WebSocket Communication

The Leap Motion software installed on any computer with a Leap Motion controller provides tracking data through a WebSocket server. The WebSocket server listens to port 6347 on the localhost domain (http://127.0.0.1:6437). Any client application, including Web clients, that can make a WebSocket connection can access the Leap Motion tracking data in the form of JSON-formatted messages. The WebSocket server is provided by the leapd process, which runs as a service on Windows and a daemon on OS X and Linux.

In most cases, you should use an existing client library rather than implement this protocol directly in an application. This article is provided to help you if you are developing your own library. Existing libraries include:

Connecting to the WebSocket server

The following example uses JavaScript and the standard browser WebSocket class to manually connect to the WebSocket server. If the connection is successful, the example enables gesture recognition in the ws.onopen() function.

var ws;

// Support both the WebSocket and MozWebSocket objects
if ((typeof(WebSocket) == 'undefined') &&
    (typeof(MozWebSocket) != 'undefined')) {
  WebSocket = MozWebSocket;
}

// Create the socket with event handlers
function connectToWebSocket() {
  // Create and open the socket
  ws = new WebSocket("ws://localhost:6437/v4.json");

  // On successful connection
  ws.onopen = function(event) {
    var enableMessage = JSON.stringify({enableGestures: true});
    ws.send(enableMessage); // Enable gestures
    var backgroundMessage = JSON.stringify({background: true});
    ws.send(backgroundMessage); // Get frames in background
    console.log("open");
  };

  // On message received
  ws.onmessage = function(event) {
      var obj = JSON.parse(event.data);
      var str = JSON.stringify(obj, undefined, 2);
      if(obj.id){
          console.log("Frame data for " + obj.id);
      } else {
          console.log("message " + event.data);
      }
  };

  // On socket close
  ws.onclose = function(event) {
    ws = null;
    console.log("close");
  }

  // On socket error
  ws.onerror = function(event) {
    console.log("error");
  };
}

connectToWebSocket();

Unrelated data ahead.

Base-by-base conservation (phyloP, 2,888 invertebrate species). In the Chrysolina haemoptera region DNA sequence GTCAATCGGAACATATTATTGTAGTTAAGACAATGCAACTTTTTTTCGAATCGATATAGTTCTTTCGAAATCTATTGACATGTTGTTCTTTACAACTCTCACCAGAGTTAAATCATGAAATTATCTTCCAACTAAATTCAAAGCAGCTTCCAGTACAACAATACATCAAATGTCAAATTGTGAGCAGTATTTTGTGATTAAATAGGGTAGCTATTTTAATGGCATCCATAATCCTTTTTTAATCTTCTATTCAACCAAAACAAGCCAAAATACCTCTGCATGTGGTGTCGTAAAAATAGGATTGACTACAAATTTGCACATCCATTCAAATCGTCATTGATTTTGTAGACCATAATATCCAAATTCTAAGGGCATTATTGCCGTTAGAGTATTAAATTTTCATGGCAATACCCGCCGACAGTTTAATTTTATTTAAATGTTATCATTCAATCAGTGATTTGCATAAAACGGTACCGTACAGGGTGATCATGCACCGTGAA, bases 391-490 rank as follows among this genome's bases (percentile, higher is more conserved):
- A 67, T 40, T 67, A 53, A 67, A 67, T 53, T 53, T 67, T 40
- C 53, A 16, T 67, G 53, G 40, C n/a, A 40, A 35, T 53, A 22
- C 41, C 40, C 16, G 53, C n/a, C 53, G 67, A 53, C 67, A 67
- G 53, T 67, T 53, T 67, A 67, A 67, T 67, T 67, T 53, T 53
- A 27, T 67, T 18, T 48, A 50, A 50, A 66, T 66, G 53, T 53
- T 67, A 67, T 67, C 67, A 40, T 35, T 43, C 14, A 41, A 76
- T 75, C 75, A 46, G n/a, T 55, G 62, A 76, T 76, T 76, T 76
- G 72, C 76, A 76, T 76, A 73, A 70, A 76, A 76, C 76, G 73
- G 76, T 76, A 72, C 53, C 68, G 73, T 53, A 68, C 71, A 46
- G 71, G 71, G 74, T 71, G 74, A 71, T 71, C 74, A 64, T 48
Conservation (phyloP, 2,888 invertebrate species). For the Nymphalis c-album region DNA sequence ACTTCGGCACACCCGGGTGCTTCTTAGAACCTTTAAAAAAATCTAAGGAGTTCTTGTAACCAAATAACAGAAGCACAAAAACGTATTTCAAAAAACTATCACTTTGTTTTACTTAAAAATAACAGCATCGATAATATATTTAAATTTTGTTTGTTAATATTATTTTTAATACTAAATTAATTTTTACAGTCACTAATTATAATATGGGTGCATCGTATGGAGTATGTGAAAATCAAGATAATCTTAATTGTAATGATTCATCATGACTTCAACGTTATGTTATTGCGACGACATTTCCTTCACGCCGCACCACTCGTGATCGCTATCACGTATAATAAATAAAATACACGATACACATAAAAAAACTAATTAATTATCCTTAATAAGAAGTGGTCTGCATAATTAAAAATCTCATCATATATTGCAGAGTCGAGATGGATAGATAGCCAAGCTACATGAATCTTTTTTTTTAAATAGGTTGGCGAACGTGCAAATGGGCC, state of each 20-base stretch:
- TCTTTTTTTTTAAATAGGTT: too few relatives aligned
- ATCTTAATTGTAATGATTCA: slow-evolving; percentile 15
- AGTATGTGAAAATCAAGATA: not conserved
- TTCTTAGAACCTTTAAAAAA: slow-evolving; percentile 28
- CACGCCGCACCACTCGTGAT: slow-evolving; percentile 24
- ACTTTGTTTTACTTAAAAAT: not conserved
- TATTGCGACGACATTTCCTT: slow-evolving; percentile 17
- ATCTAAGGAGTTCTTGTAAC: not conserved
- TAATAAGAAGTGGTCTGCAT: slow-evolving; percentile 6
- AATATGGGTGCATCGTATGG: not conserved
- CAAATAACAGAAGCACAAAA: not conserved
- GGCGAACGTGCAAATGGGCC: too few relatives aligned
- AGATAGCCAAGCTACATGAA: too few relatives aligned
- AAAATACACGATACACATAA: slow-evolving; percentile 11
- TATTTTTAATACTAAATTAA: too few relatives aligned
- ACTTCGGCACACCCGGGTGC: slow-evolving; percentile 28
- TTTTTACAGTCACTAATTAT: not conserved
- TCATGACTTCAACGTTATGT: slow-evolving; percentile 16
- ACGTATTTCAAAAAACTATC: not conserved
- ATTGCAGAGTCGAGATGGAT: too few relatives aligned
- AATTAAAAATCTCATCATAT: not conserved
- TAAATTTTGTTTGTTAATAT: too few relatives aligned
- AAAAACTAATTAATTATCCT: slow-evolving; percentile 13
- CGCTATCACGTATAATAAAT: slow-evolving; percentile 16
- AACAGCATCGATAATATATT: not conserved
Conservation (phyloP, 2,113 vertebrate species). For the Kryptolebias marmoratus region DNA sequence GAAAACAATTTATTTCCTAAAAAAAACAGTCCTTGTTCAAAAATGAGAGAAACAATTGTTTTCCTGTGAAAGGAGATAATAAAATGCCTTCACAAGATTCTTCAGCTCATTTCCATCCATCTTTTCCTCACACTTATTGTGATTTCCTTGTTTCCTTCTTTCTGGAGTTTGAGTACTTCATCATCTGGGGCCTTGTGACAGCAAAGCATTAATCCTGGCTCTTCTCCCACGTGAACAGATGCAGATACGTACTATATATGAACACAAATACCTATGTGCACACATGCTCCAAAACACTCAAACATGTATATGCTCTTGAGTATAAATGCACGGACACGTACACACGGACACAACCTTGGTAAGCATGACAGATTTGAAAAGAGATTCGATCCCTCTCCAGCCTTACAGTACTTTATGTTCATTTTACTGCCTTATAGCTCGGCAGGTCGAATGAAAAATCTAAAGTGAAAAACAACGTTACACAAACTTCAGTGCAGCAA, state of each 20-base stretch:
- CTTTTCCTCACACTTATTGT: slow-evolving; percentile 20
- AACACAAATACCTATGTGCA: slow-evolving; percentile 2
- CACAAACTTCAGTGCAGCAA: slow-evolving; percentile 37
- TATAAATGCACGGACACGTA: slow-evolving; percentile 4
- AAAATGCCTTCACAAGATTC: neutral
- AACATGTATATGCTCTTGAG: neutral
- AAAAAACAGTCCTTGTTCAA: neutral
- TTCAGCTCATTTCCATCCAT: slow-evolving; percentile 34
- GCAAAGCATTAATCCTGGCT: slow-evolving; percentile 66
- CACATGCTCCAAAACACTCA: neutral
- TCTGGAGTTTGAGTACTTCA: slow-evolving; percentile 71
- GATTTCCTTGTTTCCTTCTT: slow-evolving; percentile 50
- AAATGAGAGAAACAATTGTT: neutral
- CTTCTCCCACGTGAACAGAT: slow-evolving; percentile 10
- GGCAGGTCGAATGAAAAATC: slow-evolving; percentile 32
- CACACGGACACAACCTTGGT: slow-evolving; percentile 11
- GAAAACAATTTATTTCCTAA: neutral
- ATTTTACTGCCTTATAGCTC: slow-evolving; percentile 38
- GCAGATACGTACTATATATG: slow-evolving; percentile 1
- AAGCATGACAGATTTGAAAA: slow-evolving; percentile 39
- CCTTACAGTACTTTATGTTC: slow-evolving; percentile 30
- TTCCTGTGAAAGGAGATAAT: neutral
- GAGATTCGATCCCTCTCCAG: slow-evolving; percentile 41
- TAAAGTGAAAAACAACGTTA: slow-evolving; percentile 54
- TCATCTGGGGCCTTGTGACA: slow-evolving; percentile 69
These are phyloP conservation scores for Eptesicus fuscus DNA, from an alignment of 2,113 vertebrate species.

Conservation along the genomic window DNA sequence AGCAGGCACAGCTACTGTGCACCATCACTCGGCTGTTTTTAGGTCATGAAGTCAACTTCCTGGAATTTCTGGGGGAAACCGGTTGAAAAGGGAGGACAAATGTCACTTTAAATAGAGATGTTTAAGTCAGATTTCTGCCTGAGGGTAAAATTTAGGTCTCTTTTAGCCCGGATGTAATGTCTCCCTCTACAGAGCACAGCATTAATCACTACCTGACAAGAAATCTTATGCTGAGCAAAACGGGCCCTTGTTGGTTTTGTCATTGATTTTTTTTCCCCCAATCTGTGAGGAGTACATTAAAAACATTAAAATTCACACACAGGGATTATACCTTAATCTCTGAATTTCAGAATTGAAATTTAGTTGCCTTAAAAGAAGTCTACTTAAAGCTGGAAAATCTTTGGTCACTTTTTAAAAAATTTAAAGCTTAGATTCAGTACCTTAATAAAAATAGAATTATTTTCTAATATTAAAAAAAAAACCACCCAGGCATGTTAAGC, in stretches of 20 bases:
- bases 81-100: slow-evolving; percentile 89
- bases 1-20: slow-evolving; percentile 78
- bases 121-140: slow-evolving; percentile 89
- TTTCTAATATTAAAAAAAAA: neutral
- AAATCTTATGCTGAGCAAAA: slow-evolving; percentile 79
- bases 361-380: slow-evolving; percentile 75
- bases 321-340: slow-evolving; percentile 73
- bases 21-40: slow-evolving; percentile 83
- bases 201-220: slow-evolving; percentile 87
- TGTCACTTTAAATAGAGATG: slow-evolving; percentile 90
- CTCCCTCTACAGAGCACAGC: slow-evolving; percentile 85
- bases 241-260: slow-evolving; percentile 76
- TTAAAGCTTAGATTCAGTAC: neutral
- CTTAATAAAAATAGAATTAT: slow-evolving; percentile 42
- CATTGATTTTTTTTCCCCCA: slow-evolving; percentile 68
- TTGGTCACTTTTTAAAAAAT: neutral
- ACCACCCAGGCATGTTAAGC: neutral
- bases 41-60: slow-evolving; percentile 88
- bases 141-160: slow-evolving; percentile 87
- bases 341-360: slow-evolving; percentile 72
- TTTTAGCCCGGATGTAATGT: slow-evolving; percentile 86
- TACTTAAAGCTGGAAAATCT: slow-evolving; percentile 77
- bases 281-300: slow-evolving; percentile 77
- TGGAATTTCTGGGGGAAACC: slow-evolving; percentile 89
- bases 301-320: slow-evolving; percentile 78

Note that the Leap.js library automatically manages the WebSocket connection for you, so you do not need to make calls directly to the WebSocket object if you are using Leap.js (or another client library that manages the connection).

Protocols

The communication between the WebSocket server and a client is mediated by a data exchange subprotocol. This subprotocol defines which messages can be sent between the client and the server and the format of the JSON data. The protocol version defines which feature set the server uses to communicate with a client.

You can request a specific version of the Leap Motion subprotocol by adding a string of the form v6.json to the WebSocket URL, where the digit, in this case 6 indicates which version to use. If you omit this part of the URL, you will get version 1. Note that the Leap Motion leap.js JavaScript library automatically selects the protocol version corresponding to the library version. When you successfully connect to the Leap Motion WebSocket server, it responds with a message reporting the protocol version. If the client’s Leap Motion software is out-of-date, then this version could be less than the one you requested.

The current version of the protocol is v6.json.

Client-Server Messages

The WebSocket server and a client can exchange the following messages:

  • Server to client

    version

    Indicates the version numbers of the Leap Motion service and WebSocket subprotocol:

    {"serviceVersion":"2.3.1+33747", "version":6}
    

    deviceEvent

    Sent when the Leap Motion when the service/daemon is paused or resumed and when the controller hardware is plugged in or unplugged:

    {
      "event": {
        "state": {
          "attached": false,
          "id": "NNNNNNNNNNN",